Child’s First and Ever Lasting School

What’s common in Embroidery, Carrot and Cheese Salad and Roughly Chopped Carrot and Cucumber Salad?

These are all home projects done by our children without any encouragement/planning/teaching from my side. Embroidery and Carrot Cucumber Salad having been done by 5 year old Yog. Carrot Cheese Salad done by 13 year old Toyna.

You may wonder what prompted them to pick up random things like Embroidery and Salad Making. The simple answer is that they saw these skills being practiced by someone at our home. Since these were being done for a period of time only by adults, our children figured it must be something interesting to do. After all, adults always do interesting things! No one asked them to try eating the salad leave alone try making it themselves.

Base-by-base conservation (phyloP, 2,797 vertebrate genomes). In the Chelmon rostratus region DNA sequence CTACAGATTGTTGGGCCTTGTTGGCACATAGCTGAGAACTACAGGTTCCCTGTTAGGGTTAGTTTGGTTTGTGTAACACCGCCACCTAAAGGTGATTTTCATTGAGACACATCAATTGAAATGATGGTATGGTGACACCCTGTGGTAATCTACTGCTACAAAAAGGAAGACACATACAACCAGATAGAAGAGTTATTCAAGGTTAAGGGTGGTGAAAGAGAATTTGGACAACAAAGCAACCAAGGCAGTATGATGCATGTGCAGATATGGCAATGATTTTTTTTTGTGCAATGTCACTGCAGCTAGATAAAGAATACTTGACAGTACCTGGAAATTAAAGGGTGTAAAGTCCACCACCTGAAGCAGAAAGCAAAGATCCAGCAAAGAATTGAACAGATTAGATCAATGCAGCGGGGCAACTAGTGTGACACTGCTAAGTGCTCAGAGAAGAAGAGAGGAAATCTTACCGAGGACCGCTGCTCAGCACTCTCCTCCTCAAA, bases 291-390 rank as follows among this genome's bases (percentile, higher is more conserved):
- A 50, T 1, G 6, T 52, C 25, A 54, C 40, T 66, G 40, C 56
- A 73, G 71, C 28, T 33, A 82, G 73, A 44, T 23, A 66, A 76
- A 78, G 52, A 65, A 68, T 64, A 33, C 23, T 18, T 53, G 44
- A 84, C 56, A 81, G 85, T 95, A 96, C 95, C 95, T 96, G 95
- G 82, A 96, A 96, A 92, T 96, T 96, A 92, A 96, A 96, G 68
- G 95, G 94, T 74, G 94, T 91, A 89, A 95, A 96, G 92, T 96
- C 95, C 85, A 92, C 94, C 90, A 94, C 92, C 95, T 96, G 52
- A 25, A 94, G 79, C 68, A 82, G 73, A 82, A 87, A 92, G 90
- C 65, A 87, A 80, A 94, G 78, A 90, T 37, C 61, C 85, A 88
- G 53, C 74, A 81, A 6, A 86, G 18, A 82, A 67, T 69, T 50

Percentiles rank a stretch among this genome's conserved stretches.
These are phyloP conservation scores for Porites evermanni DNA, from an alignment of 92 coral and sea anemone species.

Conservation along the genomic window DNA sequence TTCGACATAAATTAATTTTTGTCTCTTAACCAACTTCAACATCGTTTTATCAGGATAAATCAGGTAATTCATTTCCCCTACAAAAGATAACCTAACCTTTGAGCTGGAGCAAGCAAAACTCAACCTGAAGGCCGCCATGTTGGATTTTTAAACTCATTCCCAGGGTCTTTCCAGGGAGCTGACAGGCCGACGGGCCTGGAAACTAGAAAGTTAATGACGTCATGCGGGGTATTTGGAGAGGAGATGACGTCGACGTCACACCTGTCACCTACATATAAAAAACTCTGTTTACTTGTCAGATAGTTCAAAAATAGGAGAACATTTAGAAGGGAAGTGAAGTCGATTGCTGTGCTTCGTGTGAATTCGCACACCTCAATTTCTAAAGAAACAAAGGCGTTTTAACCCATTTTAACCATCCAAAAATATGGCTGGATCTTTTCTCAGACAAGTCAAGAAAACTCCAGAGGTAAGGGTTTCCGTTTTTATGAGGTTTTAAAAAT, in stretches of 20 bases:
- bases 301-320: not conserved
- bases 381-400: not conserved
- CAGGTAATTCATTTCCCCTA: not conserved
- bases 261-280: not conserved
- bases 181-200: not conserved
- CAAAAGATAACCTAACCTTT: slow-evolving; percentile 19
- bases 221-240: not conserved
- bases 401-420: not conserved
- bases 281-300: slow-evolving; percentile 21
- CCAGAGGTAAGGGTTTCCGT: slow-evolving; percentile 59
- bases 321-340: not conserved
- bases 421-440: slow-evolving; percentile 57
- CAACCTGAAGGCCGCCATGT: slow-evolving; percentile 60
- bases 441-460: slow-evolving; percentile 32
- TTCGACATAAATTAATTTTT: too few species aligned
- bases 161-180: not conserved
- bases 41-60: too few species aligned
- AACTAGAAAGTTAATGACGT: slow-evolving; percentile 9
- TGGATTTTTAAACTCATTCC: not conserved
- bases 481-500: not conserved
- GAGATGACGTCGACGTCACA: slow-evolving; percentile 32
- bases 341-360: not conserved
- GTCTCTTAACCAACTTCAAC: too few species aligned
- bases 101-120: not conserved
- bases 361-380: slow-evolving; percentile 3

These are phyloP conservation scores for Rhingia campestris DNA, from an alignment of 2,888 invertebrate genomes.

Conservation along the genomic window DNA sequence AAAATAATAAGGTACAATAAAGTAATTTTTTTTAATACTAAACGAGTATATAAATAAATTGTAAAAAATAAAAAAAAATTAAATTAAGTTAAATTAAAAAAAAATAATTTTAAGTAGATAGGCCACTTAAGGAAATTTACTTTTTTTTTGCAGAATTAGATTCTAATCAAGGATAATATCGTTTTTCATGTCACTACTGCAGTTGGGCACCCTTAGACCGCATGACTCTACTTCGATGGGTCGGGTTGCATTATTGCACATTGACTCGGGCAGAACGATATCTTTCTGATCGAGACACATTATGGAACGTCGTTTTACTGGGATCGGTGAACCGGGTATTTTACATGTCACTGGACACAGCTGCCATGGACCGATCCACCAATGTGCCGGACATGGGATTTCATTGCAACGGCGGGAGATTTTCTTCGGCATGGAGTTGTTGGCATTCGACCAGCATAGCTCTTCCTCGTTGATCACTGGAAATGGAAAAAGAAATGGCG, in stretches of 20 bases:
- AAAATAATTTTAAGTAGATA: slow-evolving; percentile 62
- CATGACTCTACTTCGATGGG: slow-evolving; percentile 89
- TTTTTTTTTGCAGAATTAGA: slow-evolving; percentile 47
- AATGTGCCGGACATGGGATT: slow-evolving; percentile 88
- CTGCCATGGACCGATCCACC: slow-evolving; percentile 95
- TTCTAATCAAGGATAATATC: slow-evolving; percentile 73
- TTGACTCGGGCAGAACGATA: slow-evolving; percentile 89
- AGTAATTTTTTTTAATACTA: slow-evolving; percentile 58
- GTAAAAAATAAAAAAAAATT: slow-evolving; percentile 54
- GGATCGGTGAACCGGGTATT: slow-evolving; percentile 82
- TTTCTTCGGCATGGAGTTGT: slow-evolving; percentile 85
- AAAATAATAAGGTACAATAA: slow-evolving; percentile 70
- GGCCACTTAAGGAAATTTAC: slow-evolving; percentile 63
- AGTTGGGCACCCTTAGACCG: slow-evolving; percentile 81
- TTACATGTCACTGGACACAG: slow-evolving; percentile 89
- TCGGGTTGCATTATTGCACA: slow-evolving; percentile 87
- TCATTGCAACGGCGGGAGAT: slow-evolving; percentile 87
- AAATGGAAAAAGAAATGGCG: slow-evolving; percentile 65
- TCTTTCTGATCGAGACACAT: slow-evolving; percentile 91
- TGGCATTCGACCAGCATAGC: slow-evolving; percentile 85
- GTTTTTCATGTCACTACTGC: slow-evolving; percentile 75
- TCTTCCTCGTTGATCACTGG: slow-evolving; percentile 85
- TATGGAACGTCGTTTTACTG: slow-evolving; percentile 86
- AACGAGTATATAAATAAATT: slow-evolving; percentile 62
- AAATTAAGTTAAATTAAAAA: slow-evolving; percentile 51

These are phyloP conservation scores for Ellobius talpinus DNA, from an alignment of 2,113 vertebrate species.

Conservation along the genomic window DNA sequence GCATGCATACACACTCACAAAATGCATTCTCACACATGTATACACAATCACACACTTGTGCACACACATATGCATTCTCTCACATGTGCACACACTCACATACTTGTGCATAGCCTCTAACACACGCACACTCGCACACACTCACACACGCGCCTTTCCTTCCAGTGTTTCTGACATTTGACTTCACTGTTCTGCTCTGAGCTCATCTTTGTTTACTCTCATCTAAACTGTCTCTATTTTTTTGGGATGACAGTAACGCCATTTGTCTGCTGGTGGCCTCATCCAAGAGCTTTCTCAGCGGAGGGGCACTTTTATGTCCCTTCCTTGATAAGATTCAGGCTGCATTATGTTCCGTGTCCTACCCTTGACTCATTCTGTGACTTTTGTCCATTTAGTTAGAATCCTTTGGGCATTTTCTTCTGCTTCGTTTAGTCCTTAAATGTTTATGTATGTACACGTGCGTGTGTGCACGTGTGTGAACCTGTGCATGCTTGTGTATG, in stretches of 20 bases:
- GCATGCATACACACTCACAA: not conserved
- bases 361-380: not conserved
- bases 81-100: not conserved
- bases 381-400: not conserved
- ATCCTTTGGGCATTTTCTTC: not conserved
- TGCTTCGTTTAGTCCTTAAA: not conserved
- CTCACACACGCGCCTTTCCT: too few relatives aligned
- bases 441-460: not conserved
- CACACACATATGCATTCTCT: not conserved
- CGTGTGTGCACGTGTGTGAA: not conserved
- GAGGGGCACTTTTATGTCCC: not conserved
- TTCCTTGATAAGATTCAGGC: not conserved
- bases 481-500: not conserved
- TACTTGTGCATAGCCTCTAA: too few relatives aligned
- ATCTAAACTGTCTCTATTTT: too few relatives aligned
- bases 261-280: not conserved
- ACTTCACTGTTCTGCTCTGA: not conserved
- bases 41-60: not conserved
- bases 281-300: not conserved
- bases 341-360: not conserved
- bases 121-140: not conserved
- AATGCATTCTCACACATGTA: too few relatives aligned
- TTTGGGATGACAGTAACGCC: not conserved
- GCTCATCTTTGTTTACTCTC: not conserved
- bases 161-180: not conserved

The fact is that when children see something as part of their household they will naturally tend to try it out. Our children have tried meditation, cycling, trekking,  washing utensils/clothes, baking and even running their own business, just because these skills are part and parcel of our daily routine. On the flip side, my children think it is OK to raise their voice in anger because that is also what they have seen me doing in our household.

This is not a new concept. We are all aware that we have subconsciously adopted most of our own habits, values and rituals directly from our parents. To a large extent, our parenting styles are also pretty much similar to that of our parents. After all, what we have observed or rather experienced for the bulk of our childhood years is going to define the kind of adult we become.